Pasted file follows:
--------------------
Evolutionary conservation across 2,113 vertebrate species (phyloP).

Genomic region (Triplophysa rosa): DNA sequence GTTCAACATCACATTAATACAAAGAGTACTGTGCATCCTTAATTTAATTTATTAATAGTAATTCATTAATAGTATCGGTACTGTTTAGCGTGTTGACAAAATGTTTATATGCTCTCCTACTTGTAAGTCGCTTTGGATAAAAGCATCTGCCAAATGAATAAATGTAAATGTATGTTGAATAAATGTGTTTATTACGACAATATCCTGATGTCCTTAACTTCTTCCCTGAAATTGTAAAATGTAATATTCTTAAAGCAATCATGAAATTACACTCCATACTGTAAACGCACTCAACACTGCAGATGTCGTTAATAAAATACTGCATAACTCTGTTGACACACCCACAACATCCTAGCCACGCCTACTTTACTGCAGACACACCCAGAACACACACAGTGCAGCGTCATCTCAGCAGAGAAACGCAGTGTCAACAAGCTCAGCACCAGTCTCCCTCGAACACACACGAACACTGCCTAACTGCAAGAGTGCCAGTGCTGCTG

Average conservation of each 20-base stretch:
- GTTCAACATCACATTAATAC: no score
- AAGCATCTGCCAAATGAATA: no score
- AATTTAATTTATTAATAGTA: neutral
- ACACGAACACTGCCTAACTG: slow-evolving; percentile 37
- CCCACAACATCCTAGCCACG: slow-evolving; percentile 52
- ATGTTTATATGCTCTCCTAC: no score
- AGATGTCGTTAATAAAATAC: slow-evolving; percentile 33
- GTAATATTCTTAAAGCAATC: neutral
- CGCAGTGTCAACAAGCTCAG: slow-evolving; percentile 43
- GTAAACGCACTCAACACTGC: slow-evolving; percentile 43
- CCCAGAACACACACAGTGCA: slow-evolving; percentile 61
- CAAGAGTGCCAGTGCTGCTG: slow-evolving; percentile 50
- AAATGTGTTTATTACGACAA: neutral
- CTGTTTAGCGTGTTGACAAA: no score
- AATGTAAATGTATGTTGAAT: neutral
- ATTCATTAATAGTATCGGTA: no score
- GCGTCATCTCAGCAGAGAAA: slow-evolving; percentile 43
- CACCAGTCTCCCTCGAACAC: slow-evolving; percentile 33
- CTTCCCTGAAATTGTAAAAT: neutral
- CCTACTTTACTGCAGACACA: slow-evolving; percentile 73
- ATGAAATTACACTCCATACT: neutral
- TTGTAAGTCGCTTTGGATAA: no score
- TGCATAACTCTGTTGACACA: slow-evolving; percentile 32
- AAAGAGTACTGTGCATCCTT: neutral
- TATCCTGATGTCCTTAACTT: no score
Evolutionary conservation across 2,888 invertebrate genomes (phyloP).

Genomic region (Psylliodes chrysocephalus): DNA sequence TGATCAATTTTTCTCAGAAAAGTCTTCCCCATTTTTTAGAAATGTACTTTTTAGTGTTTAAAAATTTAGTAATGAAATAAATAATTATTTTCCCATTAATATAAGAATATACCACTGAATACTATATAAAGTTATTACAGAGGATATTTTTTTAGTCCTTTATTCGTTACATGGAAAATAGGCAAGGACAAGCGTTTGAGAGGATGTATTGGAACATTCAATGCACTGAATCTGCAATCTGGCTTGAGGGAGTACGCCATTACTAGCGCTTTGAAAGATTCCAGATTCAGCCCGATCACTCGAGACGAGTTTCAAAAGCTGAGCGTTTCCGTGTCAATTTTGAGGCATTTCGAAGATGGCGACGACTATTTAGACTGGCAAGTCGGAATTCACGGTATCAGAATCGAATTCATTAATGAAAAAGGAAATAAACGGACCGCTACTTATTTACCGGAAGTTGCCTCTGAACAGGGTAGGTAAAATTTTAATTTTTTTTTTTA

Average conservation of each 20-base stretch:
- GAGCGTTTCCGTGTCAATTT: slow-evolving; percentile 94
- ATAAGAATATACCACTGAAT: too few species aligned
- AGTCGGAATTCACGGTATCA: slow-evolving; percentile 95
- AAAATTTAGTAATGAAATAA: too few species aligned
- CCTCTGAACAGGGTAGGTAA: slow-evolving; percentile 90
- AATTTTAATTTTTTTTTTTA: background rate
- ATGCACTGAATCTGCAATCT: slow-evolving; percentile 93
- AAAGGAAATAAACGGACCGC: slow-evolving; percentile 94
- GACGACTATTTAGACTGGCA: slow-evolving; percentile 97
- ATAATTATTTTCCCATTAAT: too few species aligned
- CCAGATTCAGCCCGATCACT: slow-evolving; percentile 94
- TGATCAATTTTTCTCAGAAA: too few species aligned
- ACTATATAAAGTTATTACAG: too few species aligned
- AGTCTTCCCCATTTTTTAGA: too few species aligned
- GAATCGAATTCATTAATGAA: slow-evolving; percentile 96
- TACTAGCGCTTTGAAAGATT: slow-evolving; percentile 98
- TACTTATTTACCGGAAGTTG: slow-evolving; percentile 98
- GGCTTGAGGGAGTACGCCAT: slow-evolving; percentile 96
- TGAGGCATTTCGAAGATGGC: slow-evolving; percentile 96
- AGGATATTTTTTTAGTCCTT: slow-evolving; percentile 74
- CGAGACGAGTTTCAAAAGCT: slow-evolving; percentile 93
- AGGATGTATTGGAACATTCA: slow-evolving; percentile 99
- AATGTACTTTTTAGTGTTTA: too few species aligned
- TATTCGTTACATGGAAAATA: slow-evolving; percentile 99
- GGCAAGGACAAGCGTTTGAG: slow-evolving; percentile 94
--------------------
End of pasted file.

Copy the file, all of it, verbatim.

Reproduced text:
Evolutionary conservation across 2,113 vertebrate species (phyloP).

Genomic region (Triplophysa rosa): DNA sequence GTTCAACATCACATTAATACAAAGAGTACTGTGCATCCTTAATTTAATTTATTAATAGTAATTCATTAATAGTATCGGTACTGTTTAGCGTGTTGACAAAATGTTTATATGCTCTCCTACTTGTAAGTCGCTTTGGATAAAAGCATCTGCCAAATGAATAAATGTAAATGTATGTTGAATAAATGTGTTTATTACGACAATATCCTGATGTCCTTAACTTCTTCCCTGAAATTGTAAAATGTAATATTCTTAAAGCAATCATGAAATTACACTCCATACTGTAAACGCACTCAACACTGCAGATGTCGTTAATAAAATACTGCATAACTCTGTTGACACACCCACAACATCCTAGCCACGCCTACTTTACTGCAGACACACCCAGAACACACACAGTGCAGCGTCATCTCAGCAGAGAAACGCAGTGTCAACAAGCTCAGCACCAGTCTCCCTCGAACACACACGAACACTGCCTAACTGCAAGAGTGCCAGTGCTGCTG

Average conservation of each 20-base stretch:
- GTTCAACATCACATTAATAC: no score
- AAGCATCTGCCAAATGAATA: no score
- AATTTAATTTATTAATAGTA: neutral
- ACACGAACACTGCCTAACTG: slow-evolving; percentile 37
- CCCACAACATCCTAGCCACG: slow-evolving; percentile 52
- ATGTTTATATGCTCTCCTAC: no score
- AGATGTCGTTAATAAAATAC: slow-evolving; percentile 33
- GTAATATTCTTAAAGCAATC: neutral
- CGCAGTGTCAACAAGCTCAG: slow-evolving; percentile 43
- GTAAACGCACTCAACACTGC: slow-evolving; percentile 43
- CCCAGAACACACACAGTGCA: slow-evolving; percentile 61
- CAAGAGTGCCAGTGCTGCTG: slow-evolving; percentile 50
- AAATGTGTTTATTACGACAA: neutral
- CTGTTTAGCGTGTTGACAAA: no score
- AATGTAAATGTATGTTGAAT: neutral
- ATTCATTAATAGTATCGGTA: no score
- GCGTCATCTCAGCAGAGAAA: slow-evolving; percentile 43
- CACCAGTCTCCCTCGAACAC: slow-evolving; percentile 33
- CTTCCCTGAAATTGTAAAAT: neutral
- CCTACTTTACTGCAGACACA: slow-evolving; percentile 73
- ATGAAATTACACTCCATACT: neutral
- TTGTAAGTCGCTTTGGATAA: no score
- TGCATAACTCTGTTGACACA: slow-evolving; percentile 32
- AAAGAGTACTGTGCATCCTT: neutral
- TATCCTGATGTCCTTAACTT: no score
Evolutionary conservation across 2,888 invertebrate genomes (phyloP).

Genomic region (Psylliodes chrysocephalus): DNA sequence TGATCAATTTTTCTCAGAAAAGTCTTCCCCATTTTTTAGAAATGTACTTTTTAGTGTTTAAAAATTTAGTAATGAAATAAATAATTATTTTCCCATTAATATAAGAATATACCACTGAATACTATATAAAGTTATTACAGAGGATATTTTTTTAGTCCTTTATTCGTTACATGGAAAATAGGCAAGGACAAGCGTTTGAGAGGATGTATTGGAACATTCAATGCACTGAATCTGCAATCTGGCTTGAGGGAGTACGCCATTACTAGCGCTTTGAAAGATTCCAGATTCAGCCCGATCACTCGAGACGAGTTTCAAAAGCTGAGCGTTTCCGTGTCAATTTTGAGGCATTTCGAAGATGGCGACGACTATTTAGACTGGCAAGTCGGAATTCACGGTATCAGAATCGAATTCATTAATGAAAAAGGAAATAAACGGACCGCTACTTATTTACCGGAAGTTGCCTCTGAACAGGGTAGGTAAAATTTTAATTTTTTTTTTTA

Average conservation of each 20-base stretch:
- GAGCGTTTCCGTGTCAATTT: slow-evolving; percentile 94
- ATAAGAATATACCACTGAAT: too few species aligned
- AGTCGGAATTCACGGTATCA: slow-evolving; percentile 95
- AAAATTTAGTAATGAAATAA: too few species aligned
- CCTCTGAACAGGGTAGGTAA: slow-evolving; percentile 90
- AATTTTAATTTTTTTTTTTA: background rate
- ATGCACTGAATCTGCAATCT: slow-evolving; percentile 93
- AAAGGAAATAAACGGACCGC: slow-evolving; percentile 94
- GACGACTATTTAGACTGGCA: slow-evolving; percentile 97
- ATAATTATTTTCCCATTAAT: too few species aligned
- CCAGATTCAGCCCGATCACT: slow-evolving; percentile 94
- TGATCAATTTTTCTCAGAAA: too few species aligned
- ACTATATAAAGTTATTACAG: too few species aligned
- AGTCTTCCCCATTTTTTAGA: too few species aligned
- GAATCGAATTCATTAATGAA: slow-evolving; percentile 96
- TACTAGCGCTTTGAAAGATT: slow-evolving; percentile 98
- TACTTATTTACCGGAAGTTG: slow-evolving; percentile 98
- GGCTTGAGGGAGTACGCCAT: slow-evolving; percentile 96
- TGAGGCATTTCGAAGATGGC: slow-evolving; percentile 96
- AGGATATTTTTTTAGTCCTT: slow-evolving; percentile 74
- CGAGACGAGTTTCAAAAGCT: slow-evolving; percentile 93
- AGGATGTATTGGAACATTCA: slow-evolving; percentile 99
- AATGTACTTTTTAGTGTTTA: too few species aligned
- TATTCGTTACATGGAAAATA: slow-evolving; percentile 99
- GGCAAGGACAAGCGTTTGAG: slow-evolving; percentile 94